If a man find a damsel that is a virgin,
which is not betrothed, and lay hold on her, and lie
with her, and they be found; Then the man that lay with
her shall give unto the damsel's father fifty shekels
of silver, and she shall be his wife ...
This biblical passage clearly countenanced the rape of virgins,
and Christians were generally prepared to follow God's guidance
on the matter. If a Christian man wanted to marry an unwilling
nubile woman one of the best ways to do it was to rape her and
pay up. The idea held through the Dark and Middle Ages and into
modern times. This happened not just among the lower classes.
Eleanor of Aquitaine escaped two attempted rapes by ambitious
Christian nobles in the short time between her divorce from
the king of France and her marriage to the future king of England.
Fifty shekels was not a bad price for the rich lands of Aquitaine.
Isabelle, the twelve year old daughter of the Count of Angouleme,
was abducted by King John in 1200 so that he could marry her,
even though she was already betrothed. Mary Queen of Scots was
obliged to marry James Hepburn, Earl of Bothwell, after being
raped by him a month earlier in 1567.
The idea was explicitly recognised in Church Law, as one of
the three circumstances in which marriage was lawful.
One reads of three lawful marriages in scripture [cf. Deut.
The second is when a virgin is seized by a man in the city
and joined with him through force. If her father wishes, the
man must endow her with as much as the father decides, and
then give him the price of her modesty.
(Decretum gratiani, Case 36, q II, C8)
The price is specified later in the chapter as fifty silver
drachmas, rather than the fifty shekels specified by the bible.
Sometimes theologians ignored the words of Deuteronomy 22:23-27,
which prescribed punishments for other categories of rape. Pope
Gregory I confirmed explicitly that rape was not a defilement.
On the other hand, women who invited rape by their looks were
defiled, and thus sinful. In support he cited Matthew 15:11,
which said that people are defiled by what goes out not by what
goes in. Inviting looks went out, so that is where the sin lay,
not with the rape itself*.
As in many non-Christian religious countries today, it was
accepted that a women on her own out of doors was fair game
for any man. Even knightly proponents of courtly love found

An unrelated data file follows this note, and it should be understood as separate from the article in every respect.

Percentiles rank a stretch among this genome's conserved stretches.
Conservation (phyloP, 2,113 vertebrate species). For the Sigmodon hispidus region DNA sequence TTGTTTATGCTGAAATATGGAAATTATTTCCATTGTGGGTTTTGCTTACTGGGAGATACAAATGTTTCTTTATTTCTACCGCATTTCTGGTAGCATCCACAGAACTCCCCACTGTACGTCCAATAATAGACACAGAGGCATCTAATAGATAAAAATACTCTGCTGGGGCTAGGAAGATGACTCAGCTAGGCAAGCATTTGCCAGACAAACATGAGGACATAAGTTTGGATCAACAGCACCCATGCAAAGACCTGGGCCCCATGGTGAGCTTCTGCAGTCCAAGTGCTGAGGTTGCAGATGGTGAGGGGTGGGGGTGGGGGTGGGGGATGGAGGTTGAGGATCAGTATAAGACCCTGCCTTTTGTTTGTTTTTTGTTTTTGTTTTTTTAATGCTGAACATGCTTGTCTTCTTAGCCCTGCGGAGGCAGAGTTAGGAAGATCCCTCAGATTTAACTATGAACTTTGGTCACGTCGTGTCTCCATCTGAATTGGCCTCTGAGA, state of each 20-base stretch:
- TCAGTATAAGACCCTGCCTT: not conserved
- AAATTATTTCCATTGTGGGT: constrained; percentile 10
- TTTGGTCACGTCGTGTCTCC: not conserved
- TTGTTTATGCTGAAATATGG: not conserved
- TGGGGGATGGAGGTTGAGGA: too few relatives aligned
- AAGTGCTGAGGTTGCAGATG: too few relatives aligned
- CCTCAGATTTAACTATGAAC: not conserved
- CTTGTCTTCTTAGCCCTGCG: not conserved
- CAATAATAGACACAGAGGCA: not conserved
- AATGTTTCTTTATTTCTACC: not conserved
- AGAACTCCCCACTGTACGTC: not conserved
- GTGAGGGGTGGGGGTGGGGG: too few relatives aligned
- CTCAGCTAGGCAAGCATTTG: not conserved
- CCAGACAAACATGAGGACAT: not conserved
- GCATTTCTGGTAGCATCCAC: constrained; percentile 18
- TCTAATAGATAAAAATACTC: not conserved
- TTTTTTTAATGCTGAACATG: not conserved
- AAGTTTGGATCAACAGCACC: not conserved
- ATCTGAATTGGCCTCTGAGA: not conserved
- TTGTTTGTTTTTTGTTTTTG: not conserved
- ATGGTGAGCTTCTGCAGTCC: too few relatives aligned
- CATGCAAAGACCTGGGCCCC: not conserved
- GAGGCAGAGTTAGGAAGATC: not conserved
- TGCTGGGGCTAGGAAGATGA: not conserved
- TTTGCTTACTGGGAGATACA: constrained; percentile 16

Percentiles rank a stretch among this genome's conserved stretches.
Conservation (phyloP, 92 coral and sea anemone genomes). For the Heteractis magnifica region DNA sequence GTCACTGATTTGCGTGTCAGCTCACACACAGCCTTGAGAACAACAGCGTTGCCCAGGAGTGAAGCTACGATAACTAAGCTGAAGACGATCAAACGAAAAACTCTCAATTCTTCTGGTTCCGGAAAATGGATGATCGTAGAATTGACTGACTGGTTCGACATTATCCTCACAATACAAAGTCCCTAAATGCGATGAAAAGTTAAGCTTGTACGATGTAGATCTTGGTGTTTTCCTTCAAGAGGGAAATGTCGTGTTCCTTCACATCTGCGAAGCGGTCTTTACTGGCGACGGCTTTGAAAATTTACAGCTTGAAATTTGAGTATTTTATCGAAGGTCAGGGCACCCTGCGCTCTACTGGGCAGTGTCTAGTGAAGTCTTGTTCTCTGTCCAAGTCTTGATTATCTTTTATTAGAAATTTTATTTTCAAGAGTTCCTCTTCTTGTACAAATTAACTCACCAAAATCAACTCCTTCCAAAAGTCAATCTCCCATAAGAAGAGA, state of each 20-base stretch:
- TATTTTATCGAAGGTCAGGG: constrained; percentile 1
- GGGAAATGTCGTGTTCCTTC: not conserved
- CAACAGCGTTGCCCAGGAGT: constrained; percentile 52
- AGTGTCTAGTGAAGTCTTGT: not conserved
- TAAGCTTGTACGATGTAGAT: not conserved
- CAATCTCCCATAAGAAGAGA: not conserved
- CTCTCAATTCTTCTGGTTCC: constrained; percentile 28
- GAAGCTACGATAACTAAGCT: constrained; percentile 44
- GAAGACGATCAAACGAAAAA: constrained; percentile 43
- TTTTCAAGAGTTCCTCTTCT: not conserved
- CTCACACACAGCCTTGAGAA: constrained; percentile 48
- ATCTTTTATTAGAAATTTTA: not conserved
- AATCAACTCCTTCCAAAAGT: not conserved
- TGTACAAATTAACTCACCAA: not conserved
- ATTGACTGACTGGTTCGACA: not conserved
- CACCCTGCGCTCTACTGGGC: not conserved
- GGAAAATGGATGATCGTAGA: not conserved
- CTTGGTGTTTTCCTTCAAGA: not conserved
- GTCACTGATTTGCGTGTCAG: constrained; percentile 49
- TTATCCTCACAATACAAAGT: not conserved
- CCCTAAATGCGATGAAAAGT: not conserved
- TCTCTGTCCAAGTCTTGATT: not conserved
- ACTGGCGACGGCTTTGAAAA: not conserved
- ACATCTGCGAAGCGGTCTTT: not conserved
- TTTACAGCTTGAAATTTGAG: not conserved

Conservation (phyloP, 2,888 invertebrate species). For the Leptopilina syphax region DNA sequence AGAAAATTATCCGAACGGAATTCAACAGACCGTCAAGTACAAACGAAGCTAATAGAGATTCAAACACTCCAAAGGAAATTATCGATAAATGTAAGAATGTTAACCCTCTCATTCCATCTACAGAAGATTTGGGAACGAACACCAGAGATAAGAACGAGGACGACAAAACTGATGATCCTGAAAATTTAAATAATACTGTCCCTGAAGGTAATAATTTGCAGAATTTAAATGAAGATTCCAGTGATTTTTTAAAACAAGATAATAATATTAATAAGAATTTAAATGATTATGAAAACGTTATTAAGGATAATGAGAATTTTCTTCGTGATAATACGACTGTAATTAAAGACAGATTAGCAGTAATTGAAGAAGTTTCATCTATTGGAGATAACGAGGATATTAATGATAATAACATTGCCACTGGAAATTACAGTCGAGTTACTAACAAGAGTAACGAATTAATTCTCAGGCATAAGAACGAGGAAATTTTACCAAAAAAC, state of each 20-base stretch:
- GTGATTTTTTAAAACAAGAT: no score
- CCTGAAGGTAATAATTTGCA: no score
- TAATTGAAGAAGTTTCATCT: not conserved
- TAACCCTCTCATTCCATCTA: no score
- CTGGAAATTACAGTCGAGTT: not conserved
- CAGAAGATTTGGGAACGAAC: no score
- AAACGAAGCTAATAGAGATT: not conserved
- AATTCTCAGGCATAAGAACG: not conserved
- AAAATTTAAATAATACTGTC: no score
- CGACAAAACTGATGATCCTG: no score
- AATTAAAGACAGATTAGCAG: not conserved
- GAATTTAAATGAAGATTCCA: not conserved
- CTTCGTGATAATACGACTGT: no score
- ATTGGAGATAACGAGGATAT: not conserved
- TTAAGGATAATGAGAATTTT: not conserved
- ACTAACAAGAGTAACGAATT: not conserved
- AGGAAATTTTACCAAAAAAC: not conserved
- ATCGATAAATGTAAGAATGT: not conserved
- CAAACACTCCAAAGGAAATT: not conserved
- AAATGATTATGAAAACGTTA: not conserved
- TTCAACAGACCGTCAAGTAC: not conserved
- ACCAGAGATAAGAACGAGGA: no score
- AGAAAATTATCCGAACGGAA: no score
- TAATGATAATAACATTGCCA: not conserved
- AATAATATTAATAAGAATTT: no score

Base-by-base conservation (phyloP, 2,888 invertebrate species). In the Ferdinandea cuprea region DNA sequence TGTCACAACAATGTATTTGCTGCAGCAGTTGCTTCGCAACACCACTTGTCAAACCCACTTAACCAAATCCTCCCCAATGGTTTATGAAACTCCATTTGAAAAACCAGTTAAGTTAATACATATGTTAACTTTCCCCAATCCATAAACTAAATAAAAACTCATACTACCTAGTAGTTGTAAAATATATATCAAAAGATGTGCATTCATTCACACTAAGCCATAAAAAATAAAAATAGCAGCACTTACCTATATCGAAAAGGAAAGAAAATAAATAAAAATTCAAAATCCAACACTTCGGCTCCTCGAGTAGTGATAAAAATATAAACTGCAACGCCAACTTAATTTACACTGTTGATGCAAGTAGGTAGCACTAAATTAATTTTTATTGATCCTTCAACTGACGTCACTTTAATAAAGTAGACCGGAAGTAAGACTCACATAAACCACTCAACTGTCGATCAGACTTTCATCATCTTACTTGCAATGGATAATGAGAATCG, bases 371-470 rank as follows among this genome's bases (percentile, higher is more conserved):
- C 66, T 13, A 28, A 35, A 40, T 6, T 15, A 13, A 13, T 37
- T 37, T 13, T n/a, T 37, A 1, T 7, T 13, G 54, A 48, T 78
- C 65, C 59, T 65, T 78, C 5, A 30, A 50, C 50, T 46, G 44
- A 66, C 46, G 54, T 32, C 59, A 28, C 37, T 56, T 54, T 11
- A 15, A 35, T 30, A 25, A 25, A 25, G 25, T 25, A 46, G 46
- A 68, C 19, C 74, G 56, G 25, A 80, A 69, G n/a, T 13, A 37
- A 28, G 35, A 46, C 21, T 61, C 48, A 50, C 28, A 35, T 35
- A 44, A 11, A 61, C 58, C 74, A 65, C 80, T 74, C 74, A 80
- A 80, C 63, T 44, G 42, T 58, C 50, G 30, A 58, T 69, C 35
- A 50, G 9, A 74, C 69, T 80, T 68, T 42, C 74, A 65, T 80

"a little compulsion" acceptable. As Andrew the Chaplain
(Andreas Capellanus), at the court of Alienor of Aquitaine put
it around 1186, in the Third Dialogue of De amore
If you should, by some chance, fall in love with a peasant
woman, be careful to puff her up with lots of praise and then,
when you find a convenient opportunity, do not hold back but
take your pleasure and embrace her by force. For you can hardly
soften their outward inflexibility so far that they will grant
you their embraces quietly or permit you to have the solaces
you desire unless you first use a little compulsion as a convenient
cure for their shyness..
There would be no expectation of marriage, even if the peasant
woman was a virgin. The biblical passage only seems to have
been applied to social equals. Calvinist Geneva permitted a
single woman's father to consent to her marriage to her rapist.
The victim had no separate right to refuse the marriage, and
the perpetrater had no right to divorce.
The practice of raping virgins in order to marry them was popular
well into the twentieth century in conservative Christian countries.
Until the 1980s it was common practice for Sicilian youths to
rape girls in order to force them to marry. There was thought
to be little wrong with this technique, after all it is sanctioned
by the passage from Deuteronomy cited above and had by then
enjoyed centuries of sanctification by the Church. The girl
had virtually no rights in the matter. If she declined to marry
the man concerned she could expect little sympathy, after all
she was no longer a virgin. No other respectable Christian man
would want her. For the rest of her life she would be considered
little better than a common prostitute, even though she was
blameless. The practice may not yet be obsolete in Roman Catholic
countries, nor in Orthodox ones, though it is no longer as universally
acceptable as it once was, and it tends to make the newspaper
headlines nowadays*. Being
justified in scripture one can see why the Church should have
difficulty in condemning premeditated rape like this. Yet the
modern mind might marvel that men who regard themselves as the
highest moral authority on earth can have accepted this practice